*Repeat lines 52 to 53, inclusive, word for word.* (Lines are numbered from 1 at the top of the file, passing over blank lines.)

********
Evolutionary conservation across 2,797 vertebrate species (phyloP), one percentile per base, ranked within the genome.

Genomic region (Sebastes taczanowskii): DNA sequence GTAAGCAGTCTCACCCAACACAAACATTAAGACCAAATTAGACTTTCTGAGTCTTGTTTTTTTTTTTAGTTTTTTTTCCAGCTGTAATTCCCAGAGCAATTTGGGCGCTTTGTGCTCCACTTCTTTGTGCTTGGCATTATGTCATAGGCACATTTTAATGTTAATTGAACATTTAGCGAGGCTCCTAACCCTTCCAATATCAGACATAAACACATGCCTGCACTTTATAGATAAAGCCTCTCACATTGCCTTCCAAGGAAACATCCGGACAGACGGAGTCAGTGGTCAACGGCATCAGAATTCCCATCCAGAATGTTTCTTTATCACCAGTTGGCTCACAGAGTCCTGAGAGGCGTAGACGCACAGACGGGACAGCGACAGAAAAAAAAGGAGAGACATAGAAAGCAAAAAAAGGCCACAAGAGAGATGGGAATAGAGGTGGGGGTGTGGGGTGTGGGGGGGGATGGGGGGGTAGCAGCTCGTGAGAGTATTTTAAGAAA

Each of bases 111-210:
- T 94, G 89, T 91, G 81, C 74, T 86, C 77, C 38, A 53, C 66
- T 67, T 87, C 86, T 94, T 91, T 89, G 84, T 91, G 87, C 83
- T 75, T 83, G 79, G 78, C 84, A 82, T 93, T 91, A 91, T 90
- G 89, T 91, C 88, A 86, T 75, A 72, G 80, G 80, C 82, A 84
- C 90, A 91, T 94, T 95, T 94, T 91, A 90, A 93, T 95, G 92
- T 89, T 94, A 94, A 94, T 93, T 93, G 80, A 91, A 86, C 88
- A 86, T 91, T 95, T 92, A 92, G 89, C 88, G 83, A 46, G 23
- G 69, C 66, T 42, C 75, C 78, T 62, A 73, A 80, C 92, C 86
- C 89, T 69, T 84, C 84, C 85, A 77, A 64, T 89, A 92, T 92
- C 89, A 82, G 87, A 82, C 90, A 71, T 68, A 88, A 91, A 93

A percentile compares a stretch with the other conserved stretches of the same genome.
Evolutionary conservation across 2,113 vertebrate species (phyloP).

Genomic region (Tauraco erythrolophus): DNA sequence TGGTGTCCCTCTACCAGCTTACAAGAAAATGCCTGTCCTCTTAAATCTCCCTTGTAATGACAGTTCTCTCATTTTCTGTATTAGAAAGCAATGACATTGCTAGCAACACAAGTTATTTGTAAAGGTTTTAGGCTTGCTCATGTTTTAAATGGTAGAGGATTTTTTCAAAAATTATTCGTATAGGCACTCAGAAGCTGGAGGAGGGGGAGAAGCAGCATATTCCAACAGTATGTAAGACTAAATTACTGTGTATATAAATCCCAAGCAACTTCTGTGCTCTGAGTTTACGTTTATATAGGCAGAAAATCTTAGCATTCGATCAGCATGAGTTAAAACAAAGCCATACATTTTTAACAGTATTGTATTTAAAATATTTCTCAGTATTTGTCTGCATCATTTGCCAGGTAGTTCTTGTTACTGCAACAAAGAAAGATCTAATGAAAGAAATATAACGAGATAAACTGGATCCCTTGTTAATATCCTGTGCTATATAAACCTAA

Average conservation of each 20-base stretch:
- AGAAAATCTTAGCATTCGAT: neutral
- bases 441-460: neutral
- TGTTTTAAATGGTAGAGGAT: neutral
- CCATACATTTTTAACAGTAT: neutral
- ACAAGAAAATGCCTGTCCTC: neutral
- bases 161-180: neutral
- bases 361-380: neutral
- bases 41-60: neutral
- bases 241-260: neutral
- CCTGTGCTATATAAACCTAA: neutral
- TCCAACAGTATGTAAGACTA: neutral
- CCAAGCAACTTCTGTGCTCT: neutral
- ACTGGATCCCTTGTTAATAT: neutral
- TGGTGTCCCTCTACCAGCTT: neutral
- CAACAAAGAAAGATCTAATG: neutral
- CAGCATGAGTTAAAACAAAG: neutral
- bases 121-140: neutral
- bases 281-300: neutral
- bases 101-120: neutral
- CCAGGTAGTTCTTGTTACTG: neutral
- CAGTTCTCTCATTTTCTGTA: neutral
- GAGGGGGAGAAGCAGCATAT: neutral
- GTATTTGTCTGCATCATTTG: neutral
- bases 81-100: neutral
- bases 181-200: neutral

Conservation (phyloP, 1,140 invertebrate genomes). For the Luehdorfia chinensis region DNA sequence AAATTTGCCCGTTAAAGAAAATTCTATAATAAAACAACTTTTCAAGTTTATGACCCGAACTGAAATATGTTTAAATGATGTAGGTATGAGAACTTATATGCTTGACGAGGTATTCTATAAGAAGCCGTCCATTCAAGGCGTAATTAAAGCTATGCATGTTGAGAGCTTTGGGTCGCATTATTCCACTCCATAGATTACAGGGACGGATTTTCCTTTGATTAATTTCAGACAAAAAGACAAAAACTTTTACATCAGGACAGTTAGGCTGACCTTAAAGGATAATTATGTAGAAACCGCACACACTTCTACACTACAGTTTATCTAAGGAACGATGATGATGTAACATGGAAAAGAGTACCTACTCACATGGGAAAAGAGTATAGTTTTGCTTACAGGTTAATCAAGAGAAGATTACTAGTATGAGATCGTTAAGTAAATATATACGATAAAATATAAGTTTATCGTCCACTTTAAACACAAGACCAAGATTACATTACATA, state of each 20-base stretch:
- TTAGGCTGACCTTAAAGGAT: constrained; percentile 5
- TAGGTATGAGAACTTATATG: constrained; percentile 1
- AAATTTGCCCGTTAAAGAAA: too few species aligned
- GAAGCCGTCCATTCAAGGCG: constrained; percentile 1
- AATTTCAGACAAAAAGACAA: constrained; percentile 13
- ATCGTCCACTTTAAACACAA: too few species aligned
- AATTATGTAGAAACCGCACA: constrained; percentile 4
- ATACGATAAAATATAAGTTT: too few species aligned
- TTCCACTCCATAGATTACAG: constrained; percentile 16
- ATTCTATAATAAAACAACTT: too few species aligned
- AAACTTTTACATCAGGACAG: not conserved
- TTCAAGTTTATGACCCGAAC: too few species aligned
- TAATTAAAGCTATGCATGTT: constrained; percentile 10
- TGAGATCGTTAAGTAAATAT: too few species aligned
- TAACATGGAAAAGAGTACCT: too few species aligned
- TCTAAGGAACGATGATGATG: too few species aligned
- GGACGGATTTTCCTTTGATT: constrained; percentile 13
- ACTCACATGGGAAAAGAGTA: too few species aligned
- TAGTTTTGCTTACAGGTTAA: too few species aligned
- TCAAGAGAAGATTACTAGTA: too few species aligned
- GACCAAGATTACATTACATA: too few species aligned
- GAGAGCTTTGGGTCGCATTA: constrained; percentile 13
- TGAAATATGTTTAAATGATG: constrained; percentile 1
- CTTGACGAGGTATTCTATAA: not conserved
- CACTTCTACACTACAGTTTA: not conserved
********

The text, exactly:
- TTCCACTCCATAGATTACAG: constrained; percentile 16
- ATTCTATAATAAAACAACTT: too few species aligned